Dealing with stress in a resilient way
No two people respond to adversity the same way.
Some folks embrace the challenge and figure things out for themselves. Others, the majority of us, need to help from experts to help us navigate the problems we are facing related to stress and fear. One expert I have turned to is Sharon Melnick, Ph.D., a leading authority on stress resilience who did a decade's worth of research work at Harvard Medical School.
Some managers may think that they do not have time to coach their people.
“The leader doesn't have time to 'not do this,’” Melnick told me in an email interview. “All the research prior to this crisis indicates that employees who feel a sense of belonging and psychological safety will be engaged with the work and have loyalty to the manager and organization.”
“Managers want to remember that the work gets done through people,” says Melnick. A manager can alleviate stress through conversation. “That will help the employee spend more time on the work. And it will make that employee so much more motivated to work for that manager."
Or, as Melnick says, "Going slow to go fast.”
Her book "Success Under Stress: Powerful Tools to Stay Calm, Confident and Productive When the Pressure's On," is a useful resource for any manager wondering how to manage his fears, let alone deal with the stress his employees are feeling. With Melnick's permission, I have pulled out some practical wisdom nuggets from a guide she adapted from her book.
Demonstrate optimism rooted in reality
When the world is coming apart, how can anyone be optimistic?
“Optimism paints a positive mental picture of the future and implies there is something that each team member can do to help adapt and achieve success," writes Melnick. "It communicates your belief in your team, activates problem-solving abilities and has even been shown to maintain healthy immune functioning."
It is critical to ground optimism in the truth; however, discomforting it may be. False promises undermine a leader's credibility.
Learn to balance your body's ON/OFF systems.
“When you are ON, adrenalin helps you problem solve and carry out all the tasks of your day,” says Melnick. “Because everything feels like a priority, we tend to use our ON system and push ourselves all day.”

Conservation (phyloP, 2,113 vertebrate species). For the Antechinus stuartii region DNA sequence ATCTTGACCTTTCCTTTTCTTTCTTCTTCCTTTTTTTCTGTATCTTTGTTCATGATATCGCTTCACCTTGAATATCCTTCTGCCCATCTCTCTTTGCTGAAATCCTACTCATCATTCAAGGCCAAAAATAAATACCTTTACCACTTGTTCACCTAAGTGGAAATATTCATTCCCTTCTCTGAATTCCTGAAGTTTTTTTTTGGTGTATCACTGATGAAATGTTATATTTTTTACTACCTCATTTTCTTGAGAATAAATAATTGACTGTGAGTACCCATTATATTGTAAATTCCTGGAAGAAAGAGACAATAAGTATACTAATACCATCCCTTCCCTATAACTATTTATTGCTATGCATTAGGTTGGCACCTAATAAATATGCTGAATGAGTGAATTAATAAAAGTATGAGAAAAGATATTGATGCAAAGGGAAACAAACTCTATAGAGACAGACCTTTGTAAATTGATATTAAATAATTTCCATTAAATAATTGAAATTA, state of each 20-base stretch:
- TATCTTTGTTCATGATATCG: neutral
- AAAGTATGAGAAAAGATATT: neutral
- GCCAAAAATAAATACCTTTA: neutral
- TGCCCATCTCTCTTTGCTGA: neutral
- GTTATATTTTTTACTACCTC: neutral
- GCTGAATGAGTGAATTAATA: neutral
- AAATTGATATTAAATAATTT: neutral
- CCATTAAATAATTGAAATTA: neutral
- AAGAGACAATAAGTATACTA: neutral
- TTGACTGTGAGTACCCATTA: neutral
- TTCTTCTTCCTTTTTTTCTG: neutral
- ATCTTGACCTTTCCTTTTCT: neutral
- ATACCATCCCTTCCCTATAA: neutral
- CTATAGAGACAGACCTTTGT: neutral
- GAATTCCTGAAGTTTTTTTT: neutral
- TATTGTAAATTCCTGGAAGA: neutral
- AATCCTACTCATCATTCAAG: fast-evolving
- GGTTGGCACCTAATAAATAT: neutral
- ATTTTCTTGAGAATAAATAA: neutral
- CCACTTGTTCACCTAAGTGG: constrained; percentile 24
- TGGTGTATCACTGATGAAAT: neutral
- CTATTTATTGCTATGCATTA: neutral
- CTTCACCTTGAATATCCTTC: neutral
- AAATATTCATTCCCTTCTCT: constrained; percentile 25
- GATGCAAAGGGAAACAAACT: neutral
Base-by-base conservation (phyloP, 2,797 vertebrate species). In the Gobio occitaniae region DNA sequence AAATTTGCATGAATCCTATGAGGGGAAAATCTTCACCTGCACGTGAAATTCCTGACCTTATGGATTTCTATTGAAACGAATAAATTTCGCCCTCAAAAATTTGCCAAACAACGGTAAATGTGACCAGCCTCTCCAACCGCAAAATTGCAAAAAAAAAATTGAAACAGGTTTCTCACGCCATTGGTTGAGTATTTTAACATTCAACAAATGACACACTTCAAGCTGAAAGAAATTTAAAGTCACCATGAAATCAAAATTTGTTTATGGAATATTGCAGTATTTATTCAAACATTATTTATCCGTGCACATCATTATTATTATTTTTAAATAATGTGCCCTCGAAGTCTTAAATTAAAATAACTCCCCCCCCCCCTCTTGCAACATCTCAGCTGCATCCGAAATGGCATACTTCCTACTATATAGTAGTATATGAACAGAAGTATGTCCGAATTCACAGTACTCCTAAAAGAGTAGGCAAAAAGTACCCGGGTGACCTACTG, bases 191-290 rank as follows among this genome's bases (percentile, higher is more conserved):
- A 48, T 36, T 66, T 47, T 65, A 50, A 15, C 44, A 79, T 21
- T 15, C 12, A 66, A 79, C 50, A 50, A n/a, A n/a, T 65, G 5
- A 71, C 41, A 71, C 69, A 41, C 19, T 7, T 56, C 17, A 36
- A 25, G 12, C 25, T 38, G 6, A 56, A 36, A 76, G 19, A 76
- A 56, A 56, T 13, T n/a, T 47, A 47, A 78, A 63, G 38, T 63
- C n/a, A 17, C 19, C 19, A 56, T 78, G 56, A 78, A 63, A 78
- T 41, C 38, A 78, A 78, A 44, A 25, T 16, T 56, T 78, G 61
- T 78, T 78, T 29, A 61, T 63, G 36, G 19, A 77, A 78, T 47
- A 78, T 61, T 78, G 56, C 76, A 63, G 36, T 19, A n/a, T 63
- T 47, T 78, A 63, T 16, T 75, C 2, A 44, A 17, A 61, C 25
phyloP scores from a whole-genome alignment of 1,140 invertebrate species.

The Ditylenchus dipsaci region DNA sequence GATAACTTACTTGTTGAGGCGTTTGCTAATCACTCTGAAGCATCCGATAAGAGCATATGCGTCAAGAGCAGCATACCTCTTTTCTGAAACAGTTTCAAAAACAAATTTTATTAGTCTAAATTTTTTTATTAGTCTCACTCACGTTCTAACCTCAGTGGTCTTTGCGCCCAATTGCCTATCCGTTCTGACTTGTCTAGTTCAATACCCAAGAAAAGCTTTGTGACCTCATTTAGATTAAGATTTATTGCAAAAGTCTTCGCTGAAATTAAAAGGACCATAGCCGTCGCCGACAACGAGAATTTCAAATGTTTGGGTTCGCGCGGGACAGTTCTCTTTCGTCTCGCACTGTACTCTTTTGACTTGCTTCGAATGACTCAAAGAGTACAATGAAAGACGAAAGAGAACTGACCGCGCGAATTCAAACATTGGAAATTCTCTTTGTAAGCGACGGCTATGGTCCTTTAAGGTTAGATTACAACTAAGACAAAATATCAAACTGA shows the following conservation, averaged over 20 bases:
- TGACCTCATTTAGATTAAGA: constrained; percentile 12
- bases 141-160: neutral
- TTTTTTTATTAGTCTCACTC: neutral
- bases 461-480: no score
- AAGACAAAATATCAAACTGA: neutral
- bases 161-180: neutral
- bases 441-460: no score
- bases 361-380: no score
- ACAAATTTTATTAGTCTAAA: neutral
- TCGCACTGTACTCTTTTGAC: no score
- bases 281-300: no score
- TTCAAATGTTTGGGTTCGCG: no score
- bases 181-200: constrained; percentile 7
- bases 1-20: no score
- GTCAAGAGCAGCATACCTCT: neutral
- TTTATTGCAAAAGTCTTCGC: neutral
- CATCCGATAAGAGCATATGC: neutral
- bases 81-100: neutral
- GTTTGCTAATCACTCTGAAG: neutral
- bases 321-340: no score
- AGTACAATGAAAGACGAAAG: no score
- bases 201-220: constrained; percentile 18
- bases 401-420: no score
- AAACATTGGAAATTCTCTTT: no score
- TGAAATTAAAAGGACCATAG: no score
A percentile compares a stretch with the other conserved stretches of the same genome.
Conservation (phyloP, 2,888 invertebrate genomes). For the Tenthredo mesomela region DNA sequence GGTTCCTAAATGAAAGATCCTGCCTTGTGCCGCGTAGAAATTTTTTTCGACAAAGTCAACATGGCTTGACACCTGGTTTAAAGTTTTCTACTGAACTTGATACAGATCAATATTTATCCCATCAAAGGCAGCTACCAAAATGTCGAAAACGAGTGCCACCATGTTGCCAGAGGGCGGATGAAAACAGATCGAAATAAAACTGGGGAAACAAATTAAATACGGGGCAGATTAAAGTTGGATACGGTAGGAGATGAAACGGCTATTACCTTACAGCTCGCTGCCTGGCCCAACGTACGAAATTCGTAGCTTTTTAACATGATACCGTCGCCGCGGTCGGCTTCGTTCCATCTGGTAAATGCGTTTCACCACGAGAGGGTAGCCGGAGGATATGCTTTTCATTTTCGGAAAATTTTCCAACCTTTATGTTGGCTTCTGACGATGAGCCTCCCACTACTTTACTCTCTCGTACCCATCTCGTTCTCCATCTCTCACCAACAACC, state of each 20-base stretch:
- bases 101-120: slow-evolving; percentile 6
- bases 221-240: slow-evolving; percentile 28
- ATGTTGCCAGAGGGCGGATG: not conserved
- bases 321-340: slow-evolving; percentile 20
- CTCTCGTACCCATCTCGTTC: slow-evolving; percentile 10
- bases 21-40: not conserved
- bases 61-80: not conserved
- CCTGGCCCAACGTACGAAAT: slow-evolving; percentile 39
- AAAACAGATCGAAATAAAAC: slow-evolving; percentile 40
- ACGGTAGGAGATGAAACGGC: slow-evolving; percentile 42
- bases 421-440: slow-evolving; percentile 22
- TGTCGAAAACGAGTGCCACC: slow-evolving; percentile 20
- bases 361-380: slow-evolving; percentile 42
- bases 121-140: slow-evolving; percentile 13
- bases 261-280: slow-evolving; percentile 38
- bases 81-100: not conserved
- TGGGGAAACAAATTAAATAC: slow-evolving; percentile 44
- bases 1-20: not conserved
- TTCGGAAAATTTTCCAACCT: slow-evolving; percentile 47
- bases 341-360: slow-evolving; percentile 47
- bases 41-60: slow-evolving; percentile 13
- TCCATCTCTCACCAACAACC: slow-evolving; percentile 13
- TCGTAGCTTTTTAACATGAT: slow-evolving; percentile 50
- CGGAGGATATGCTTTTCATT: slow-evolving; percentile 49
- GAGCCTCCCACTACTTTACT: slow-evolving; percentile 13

Melnick writes in her guidebook: “This ON system is extremely useful for quick responses and tactical tasks, but we can make thinking mistakes like over-focusing on the problem or doing business as usual just to get it done expediently.”
Melnick advises that you need your OFF system to engage in strategic thinking and innovation. It is for this reason that executives may rush big decisions without taking time to deliberate beforehand.
“With ongoing stress, it is important to activate that OFF system whenever you can,” she says. “Taking mental breaks -- getting away from what you are doing if only for a short period of time -- is rejuvenating.”
One technique Melnick teaches is a breathing exercise. “Exhale for longer than you inhale. Breathe in for three counts, out for six counts. This kind of breathing can calm your mind quickly.” Another way to concentrate more fully is through mindfulness. Practicing it can be as simple as “slowing down your attention and focusing on the moment to moment tasks.”
Lack of control makes people stressed. Keep your people in the loop. Share information as much as you can. Melnick advises keeping directions short and to the point. And repeat directions often. When stress levels are high, people cannot absorb quantities of information, and they forget. For this reason, it’s also important to listen to your people. Empathize with their feelings of stress so they trust you and will follow your direction.
Keep your team’s spirits up
Things will go wrong. People will make mistakes. Be careful how you respond. Melnick writes: "Remind them they are doing their best under the circumstances. Encourage them to have someone who is safe to talk to about their sense of overwhelm, so they don't have to internalize the stress while putting up a tough front."
Feeling stress is a human condition. So too is resilience. Applying techniques we gain from others, coupled with our own inner resolve, will enable us to manage it more effectively and, in turn, lead more capably and humanely.
John Baldoni is an internationally recognized keynote speaker and executive coach who provides his services via video conference. In 2018, Trust Across America honored him with a Lifetime Achievement Award in Trust. Also in 2018, Inc.com named Baldoni a Top 100 Leadership Speaker. In 2020, Global Gurus once again named Baldoni a top 30 global leadership expert, a list he has been on since 2007. In 2014, Inc.com named Baldoni to its list of top 50 leadership experts. Baldoni is the author of 14 books, including “MOXIE: The Secret to Bold and Gutsy Leadership” and his newest, "GRACE: A Leader’s Guide to a Better Us." You can find his tips on leading in a crisis here.